Hugh Ellwood explores the Isles of Greece in spring
- Posted: 20 May 2015,
- In: Destinations
Spring is a fantastic time to cruise in the Aegean and explore the region’s many wonders before the heat of summer takes hold. Recently returned from touring the islands of Greece on board Aegean Odyssey, Hugh Ellwood, architect, artist and NADFAS accredited lecturer, recounts his experiences visiting this extraordinary part of the world.
“In May 2015, I was a lecturer aboard the Aegean Odyssey, a 350-passenger cruise ship run by Voyages to Antiquity. For two weeks we toured the Isles of Greece. What I found fascinating about the voyage was that we came face to face with the story of art and architecture in the West. The period ranged from 3,000 BC to 1,600 AD, from Minoan to Islamic, with Classical and Hellenistic Greek, Roman and Byzantine periods in between.
The Minoans lived on the island of Crete from about 2,500 BC. The island was peaceful, there is no evidence of fortifications, and engaged in trade. The early palaces and houses were built in the 19th century BC. The largest at Knossos now just outside Heraklion, survived until about 1375 BC. The site was excavated by Sir Arthur Evans in the 19th century and a new museum has been built to display marvellous treasures and frescoes from the site.
The island of Santorini lies between Crete and the Greek mainland. Around 1600 BC it exploded in a cataclysmic volcanic eruption. The eruption destroyed the island and the resulting tsunami probably wiped out Crete, thus bringing to an end the Minoan civilization. This incident gave rise to the legends of the lost city of Atlantis and the minataur kept in a maze. In 1967, a Greek archaeologist discovered that at the time of the eruption, Santorini had been a flourishing island kingdom, culturally linked to Crete. At Akrotiri, on the south side of the island he found the principle port, its houses and contents preserved by ash and lava. It was the Greek equivalent of the later Roman Herculaneum and Pompeii disasters.
The art and architecture of ancient Greece evolved to such a sophisticated degree that it laid down the principles that were followed for centuries in the West. To worship their gods, the ancient Greeks created a sacred architecture regarded nowadays as one of the supreme glories of their civilisation. Greek architects honed and adapted this monumental form, but the essentials never changed. The colonnaded Greek temple constitutes a cultural phenomenon in itself. The Parthenon, on the Acropolis, is the supreme example of the Greek temple.
Philippi, near the modern town of Kavala is a city in northern Greece, the principle sea port of Macedonia. It was founded in the 7th century BC by settlers from Thasos and named Neapolis. According to legend it was the birthplace of Apollo, the god of the sun, music, light and beauty. The old harbour of Philippi is located some 9 miles from the city. It supported Athens against Sparta in the 5th century during the Peloponnesian wars and was the location of Thucydides’ exile.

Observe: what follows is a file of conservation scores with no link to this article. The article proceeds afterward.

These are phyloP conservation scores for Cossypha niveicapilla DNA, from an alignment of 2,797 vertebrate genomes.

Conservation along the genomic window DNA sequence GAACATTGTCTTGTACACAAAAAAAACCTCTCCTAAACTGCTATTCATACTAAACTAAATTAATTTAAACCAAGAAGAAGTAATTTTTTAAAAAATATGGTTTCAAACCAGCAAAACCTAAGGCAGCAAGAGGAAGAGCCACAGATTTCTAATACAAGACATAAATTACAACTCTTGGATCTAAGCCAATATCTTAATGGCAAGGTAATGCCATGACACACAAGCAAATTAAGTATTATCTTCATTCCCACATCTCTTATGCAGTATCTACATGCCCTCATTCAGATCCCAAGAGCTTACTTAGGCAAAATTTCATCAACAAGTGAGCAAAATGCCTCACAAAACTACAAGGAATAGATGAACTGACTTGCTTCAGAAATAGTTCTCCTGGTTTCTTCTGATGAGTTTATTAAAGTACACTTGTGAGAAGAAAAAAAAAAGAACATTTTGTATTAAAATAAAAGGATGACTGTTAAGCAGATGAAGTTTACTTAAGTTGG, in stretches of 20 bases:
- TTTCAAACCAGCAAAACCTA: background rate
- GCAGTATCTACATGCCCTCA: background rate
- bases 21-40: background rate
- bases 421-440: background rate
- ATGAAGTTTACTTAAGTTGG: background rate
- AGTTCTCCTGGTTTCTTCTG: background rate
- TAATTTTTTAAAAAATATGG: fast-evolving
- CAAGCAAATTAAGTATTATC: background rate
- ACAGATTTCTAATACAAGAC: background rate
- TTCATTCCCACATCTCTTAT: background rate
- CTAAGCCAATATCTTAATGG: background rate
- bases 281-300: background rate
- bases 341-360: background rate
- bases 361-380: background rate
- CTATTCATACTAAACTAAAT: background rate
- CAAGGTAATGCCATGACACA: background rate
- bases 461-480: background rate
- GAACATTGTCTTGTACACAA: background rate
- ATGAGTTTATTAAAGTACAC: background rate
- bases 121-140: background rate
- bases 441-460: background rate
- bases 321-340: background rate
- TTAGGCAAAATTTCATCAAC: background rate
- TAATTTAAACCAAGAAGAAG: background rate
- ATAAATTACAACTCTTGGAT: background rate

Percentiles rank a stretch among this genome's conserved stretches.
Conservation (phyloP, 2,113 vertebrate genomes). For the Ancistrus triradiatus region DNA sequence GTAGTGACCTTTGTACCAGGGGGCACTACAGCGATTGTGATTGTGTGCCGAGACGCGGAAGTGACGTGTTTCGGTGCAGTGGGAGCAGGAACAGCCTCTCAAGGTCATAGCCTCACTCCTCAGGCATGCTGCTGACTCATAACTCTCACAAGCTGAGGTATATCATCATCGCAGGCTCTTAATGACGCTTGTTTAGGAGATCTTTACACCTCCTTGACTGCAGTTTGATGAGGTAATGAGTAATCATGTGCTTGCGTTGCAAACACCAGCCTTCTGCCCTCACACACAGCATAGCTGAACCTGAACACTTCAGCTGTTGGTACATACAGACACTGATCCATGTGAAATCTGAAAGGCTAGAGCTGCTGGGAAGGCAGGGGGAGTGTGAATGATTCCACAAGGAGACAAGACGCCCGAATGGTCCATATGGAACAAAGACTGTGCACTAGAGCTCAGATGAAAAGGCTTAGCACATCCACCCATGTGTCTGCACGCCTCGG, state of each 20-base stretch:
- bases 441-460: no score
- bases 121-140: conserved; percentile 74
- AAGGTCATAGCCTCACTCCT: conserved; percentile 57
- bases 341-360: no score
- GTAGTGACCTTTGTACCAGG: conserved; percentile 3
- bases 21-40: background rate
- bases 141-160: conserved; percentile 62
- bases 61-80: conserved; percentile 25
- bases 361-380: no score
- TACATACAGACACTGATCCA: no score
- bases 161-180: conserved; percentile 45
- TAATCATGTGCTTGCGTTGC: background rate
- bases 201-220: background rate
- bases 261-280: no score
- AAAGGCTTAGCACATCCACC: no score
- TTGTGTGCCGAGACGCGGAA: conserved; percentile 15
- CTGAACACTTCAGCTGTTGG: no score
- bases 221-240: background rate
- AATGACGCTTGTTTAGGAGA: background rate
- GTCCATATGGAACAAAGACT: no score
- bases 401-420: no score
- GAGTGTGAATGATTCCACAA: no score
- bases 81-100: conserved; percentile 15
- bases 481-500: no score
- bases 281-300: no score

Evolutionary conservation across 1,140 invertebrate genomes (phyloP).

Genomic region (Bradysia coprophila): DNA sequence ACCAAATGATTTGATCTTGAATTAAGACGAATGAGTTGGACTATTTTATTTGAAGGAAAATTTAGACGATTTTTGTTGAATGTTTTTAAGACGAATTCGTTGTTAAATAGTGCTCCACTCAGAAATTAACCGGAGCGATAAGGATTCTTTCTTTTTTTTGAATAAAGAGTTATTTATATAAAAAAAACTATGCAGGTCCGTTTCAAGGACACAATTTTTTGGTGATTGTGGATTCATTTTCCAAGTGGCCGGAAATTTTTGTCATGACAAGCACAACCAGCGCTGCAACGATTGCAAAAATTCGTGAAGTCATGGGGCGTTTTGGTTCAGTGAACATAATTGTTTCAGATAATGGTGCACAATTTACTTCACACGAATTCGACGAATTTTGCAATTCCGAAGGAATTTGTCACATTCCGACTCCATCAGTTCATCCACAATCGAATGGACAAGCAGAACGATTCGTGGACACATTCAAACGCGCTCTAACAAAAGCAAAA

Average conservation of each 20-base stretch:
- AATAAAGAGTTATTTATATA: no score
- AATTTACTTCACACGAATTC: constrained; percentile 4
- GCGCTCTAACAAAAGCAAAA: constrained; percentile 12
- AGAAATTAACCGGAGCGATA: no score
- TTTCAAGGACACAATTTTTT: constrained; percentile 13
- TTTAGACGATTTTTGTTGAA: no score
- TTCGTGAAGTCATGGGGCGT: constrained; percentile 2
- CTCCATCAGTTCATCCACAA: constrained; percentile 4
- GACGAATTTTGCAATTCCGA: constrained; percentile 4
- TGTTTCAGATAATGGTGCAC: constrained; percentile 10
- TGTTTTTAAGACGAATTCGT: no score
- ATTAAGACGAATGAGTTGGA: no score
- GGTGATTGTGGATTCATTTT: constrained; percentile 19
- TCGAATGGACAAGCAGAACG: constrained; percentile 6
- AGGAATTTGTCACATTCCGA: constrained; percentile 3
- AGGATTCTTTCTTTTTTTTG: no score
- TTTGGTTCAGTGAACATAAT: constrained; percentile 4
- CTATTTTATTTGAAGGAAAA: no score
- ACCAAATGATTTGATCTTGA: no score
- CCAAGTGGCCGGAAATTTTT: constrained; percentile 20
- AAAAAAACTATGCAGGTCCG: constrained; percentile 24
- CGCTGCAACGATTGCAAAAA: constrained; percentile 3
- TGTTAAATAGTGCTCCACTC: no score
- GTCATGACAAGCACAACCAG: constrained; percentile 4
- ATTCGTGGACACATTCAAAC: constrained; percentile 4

Ephesus, according to Herodotus, was founded by colonists coming from the West during the first Millenium. Ephesus was later ruled by Alexander the Great, then passed into the hands of the Ptolemies and finally became part of the Roman colony of Asia, being named their capital.
There are magnificent remains in Ephesus; the main street of Curetes, with shops on either side; the Celsius library, with its ventilated double walls to protect the niches holding manuscripts; and the Great Theatre, the largest in Asia Minor, with seating for 24,000. The recently excavated houses give a rare glimpse of Greek wall painting.
Pergamon emerged in the 3rd century BC and is the best preserved late Hellenistic city. It occupies an impressive site overlooking the Caicus Valley and was built on the slopes right up to the summit. This incredible site means that everything, including the theatre, is steep and dramatic.
Istanbul is amazing. It started as the Greek city of Byzantiun, was then taken over by the Romans and in 330 AD the Roman Emperor Constantine moved his capital to the city an renamed it Constantinople, thus founding the Byzantine Empire.
During the reign of Justinian, the population had nearly doubled from 400,000 to 700,000. Defence of the city became a major problem so Theodosius had already built a new wall to enclose the enlarged city. In case of a siege, there had to be a store of provisions, particularly water, so Justinian also built a number of cisterns or reservoirs.
In the 6th century, Justinian built the cathedral of Hagia Sophia, with its huge domes, symbolizing the unity of the Christian religion with the power of the state in the Byzantine Empire. It is the masterly ordering of the space, domes and vaults that is most apparent in the design of this highly original structure.
When the Turks took Constantinople in 1453, they were so impressed by the church of Hagia Sophia that they spared the building. Not only did they spare the building, but they turned it into mosque and added four minarets to the exterior. Then something quite extraordinary happened. They began to copy the Hagia Sophia and mosques, following the form of the Hagia Sophia, began to spring up not just in Constantinople, but across the Ottoman Empire.
We also visited Troy, Kos, Rhodes, Mykonos and Gallipoli. The visits to all these places vividly illustrated how this area became the cradle of Western civilization and culture. For a full travelogue, visit my website at www.hughellwood.com“